Updated: 3/31/2018

Small Vessel Vasculitides with Immune Complexes

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Snapshot
  • A 5-year-old boy presents to the emergency room for abdominal pain and rash on his legs. He also reports having intermittent joint pains. A few weeks ago, he had an upper respiratory infection. On physical exam, he has nontender palpable purpura on his buttocks and lower extremities. His abdomen is mildly tender. Urine studies show proteinuria and hematuria. (Henoch-Schonlein purpura/IgA vasculitis)
Introduction
  • Clinical definition
    • vasculitis caused by immune complex deposition
  • Pathogenesis
    • circulating antigens induce antibody formation
      • the antibodies then bind to antigens, creating immune complexes
    • the immune complexes then deposit in small vessels, activating complement and causing a vasculitis
  • General clinical features
    • palpable dark-red or purple purpura
    • may itch, burn, or be nontender
    • may ulcerate
  • Studies
    • most cases are diagnosed clinically, but a biopsy may be needed
    • direct immunofluorescence
      • deposition of C3, IgM, IgA, and/or IgG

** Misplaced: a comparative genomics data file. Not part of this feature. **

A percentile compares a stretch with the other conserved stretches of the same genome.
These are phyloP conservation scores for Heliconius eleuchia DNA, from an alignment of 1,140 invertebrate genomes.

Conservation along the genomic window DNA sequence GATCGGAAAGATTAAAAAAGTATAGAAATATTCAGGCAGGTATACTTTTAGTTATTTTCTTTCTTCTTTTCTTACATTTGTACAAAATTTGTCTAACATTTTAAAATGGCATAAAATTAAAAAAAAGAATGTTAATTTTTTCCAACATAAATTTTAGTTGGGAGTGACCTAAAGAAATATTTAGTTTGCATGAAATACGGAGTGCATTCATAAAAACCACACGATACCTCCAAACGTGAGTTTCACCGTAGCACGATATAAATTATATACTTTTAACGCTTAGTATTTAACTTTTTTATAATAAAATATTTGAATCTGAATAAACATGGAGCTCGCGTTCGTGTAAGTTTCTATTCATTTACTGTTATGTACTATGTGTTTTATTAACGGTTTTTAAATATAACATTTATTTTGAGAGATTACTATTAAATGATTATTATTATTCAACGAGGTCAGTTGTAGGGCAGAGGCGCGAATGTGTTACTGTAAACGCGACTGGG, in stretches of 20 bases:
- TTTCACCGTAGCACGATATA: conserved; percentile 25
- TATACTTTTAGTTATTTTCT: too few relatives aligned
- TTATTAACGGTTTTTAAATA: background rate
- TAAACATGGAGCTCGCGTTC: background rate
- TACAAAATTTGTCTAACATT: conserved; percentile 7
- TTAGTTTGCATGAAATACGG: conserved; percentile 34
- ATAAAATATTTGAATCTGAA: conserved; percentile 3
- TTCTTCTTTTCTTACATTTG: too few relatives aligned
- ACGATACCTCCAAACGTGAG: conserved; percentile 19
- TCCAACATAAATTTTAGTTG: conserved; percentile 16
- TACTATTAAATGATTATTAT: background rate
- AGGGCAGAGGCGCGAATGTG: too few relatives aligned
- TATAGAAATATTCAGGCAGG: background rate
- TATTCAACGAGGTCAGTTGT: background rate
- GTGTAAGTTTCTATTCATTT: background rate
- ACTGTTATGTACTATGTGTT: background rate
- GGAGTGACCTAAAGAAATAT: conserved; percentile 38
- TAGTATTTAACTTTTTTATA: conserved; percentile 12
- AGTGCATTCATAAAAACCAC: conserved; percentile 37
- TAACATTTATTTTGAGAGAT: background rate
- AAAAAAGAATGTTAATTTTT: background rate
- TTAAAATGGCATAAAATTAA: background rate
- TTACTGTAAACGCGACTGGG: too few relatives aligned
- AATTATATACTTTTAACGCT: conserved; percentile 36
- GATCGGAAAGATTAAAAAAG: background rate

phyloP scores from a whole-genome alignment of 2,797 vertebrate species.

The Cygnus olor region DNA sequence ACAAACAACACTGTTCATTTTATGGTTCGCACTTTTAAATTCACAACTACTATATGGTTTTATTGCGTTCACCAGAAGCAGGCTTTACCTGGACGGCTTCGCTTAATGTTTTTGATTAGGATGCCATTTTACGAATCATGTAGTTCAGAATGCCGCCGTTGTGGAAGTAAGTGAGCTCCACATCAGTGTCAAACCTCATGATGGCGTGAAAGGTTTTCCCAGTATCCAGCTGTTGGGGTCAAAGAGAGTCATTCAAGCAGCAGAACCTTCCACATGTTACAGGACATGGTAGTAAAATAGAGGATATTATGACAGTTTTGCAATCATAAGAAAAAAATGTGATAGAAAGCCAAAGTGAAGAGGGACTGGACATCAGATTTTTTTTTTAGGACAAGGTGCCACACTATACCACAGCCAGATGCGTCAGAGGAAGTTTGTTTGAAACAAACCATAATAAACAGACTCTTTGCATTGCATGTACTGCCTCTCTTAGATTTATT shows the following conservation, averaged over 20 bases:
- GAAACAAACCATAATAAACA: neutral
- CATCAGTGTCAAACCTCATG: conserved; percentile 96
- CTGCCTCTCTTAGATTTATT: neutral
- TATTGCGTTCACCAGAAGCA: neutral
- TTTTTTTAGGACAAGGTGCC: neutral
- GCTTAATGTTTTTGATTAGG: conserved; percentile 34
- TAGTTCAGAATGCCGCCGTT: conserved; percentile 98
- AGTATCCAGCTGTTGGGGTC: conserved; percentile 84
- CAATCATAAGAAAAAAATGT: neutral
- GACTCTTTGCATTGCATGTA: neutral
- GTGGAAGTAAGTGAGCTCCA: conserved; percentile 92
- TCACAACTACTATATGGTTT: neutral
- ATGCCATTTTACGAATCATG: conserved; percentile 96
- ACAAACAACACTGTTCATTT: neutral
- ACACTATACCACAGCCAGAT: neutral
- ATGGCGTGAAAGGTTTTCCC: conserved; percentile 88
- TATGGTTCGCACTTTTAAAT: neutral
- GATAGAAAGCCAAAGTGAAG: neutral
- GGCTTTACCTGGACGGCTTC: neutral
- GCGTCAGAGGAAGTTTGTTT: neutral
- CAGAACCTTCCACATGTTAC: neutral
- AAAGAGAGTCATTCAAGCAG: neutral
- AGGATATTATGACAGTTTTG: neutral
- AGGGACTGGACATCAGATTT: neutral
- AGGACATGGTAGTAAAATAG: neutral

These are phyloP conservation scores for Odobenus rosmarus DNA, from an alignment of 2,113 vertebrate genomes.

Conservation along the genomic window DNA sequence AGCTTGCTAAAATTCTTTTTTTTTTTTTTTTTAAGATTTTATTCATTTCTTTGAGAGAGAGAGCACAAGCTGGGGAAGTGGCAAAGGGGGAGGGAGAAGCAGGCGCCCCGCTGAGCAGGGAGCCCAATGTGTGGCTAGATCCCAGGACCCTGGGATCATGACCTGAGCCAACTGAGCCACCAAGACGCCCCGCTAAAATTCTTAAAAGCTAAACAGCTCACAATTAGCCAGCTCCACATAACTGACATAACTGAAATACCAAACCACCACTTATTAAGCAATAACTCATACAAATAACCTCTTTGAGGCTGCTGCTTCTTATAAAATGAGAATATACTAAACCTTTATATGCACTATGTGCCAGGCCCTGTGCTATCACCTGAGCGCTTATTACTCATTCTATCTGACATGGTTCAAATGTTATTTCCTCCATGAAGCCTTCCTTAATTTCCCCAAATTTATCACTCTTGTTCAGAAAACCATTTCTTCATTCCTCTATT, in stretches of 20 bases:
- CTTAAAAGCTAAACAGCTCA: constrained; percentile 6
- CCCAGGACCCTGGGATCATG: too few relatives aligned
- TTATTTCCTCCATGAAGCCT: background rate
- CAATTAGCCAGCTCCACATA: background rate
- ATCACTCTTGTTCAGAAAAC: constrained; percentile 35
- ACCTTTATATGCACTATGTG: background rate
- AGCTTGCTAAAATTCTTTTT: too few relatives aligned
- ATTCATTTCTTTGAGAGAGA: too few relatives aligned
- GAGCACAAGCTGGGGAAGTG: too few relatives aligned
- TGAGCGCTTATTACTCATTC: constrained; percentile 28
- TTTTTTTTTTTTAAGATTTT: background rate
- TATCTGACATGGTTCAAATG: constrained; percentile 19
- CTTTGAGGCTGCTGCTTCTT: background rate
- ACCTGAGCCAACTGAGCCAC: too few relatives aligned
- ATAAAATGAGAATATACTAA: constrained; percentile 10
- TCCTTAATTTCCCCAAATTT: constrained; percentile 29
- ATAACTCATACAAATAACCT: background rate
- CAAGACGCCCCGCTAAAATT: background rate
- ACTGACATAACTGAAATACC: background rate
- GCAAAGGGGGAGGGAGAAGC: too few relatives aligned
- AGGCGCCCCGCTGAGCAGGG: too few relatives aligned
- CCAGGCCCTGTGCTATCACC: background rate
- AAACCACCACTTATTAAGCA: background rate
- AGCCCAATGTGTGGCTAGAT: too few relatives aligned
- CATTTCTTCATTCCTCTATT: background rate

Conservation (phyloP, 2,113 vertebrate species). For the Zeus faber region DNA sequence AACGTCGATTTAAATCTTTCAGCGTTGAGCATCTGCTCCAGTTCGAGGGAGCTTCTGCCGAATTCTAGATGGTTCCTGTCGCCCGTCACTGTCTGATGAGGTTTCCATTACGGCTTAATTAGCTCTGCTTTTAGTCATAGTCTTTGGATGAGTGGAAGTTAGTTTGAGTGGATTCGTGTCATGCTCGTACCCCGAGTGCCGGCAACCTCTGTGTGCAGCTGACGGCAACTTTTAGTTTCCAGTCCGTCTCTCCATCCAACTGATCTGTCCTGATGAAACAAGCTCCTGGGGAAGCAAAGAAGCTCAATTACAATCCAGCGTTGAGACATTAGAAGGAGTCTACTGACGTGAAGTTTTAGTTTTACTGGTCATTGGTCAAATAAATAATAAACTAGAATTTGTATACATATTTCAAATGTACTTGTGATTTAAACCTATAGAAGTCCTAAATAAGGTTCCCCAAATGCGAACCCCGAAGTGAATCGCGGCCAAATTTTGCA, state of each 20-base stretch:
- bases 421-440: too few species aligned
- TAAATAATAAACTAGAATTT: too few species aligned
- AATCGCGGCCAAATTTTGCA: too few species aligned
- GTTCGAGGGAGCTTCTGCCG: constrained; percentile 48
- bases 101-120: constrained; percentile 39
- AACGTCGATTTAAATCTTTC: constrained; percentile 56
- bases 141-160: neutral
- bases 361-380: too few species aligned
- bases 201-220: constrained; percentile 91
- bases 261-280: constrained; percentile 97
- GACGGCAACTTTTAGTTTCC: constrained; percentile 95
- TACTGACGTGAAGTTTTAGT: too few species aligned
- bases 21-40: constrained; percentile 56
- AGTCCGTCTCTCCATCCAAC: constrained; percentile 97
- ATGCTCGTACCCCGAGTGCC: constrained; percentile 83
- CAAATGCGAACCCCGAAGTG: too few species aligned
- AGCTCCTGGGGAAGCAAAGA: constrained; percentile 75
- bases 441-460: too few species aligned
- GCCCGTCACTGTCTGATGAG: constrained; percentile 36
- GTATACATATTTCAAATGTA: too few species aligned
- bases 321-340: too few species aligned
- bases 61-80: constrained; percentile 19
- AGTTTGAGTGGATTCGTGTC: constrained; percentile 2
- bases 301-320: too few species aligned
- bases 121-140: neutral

Cryoglobulinemic Vasculitis
  • Clinical definition
    • small-vessel vasculitis caused by mixed cryoglobulins affecting the skin, peripheral nervous system, and kidneys
      • associated with hepatitis C virus (HCV) infection
      • occurs in adults
  • Presentation
    • peripheral neuropathy
    • skin involvement
      • palpable purpura
      • ulcerations
      • livedo reticularis
    • joint pain
    • renal involvement
      • membranoproliferative glomerulonephritis
    • no gastrointestinal symptoms (in contrast to Henoch-Schonlein purpura)
  • Studies
    • cryoglobulins isolated from the serum
    • urine studies
      • proteinuria
      • hematuria
  • Treatment
    • treat underlying HCV infection
    • corticosteroids
Henoch-Schonlein purpura (IgA Vasculitis)
  • Clinical definition
    • IgA-mediated small vessel vasculitis that often follows an upper respiratory infection  
      • especially with group A streptococcus or parvovirus B19
      • occurs in children
  • Presentation
    • triad of 
      • nontender palpable purpura
        • on buttocks and lower extremities
        • may ulcerate
      • arthralgias
      • colicky abdominal pain
    • constitutional symptoms
    • hematuria
  • Studies
    • urine studies
      • proteinuria
      • hematuria
    • direct immunofluorescence
      • IgA deposition in small vessels on direct immunofluorescence
    • histology
      • IgA deposition in small vessels on staining
      • leukocytoclasis
  • Treatment
    • typically resolves spontaneously over time
    • angiotensin-converting enzyme (ACE) inhibitor
      • indication
        • for persistent proteinuria, which may result in end-stage renal disease or glomerulonephritis
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Questions (5)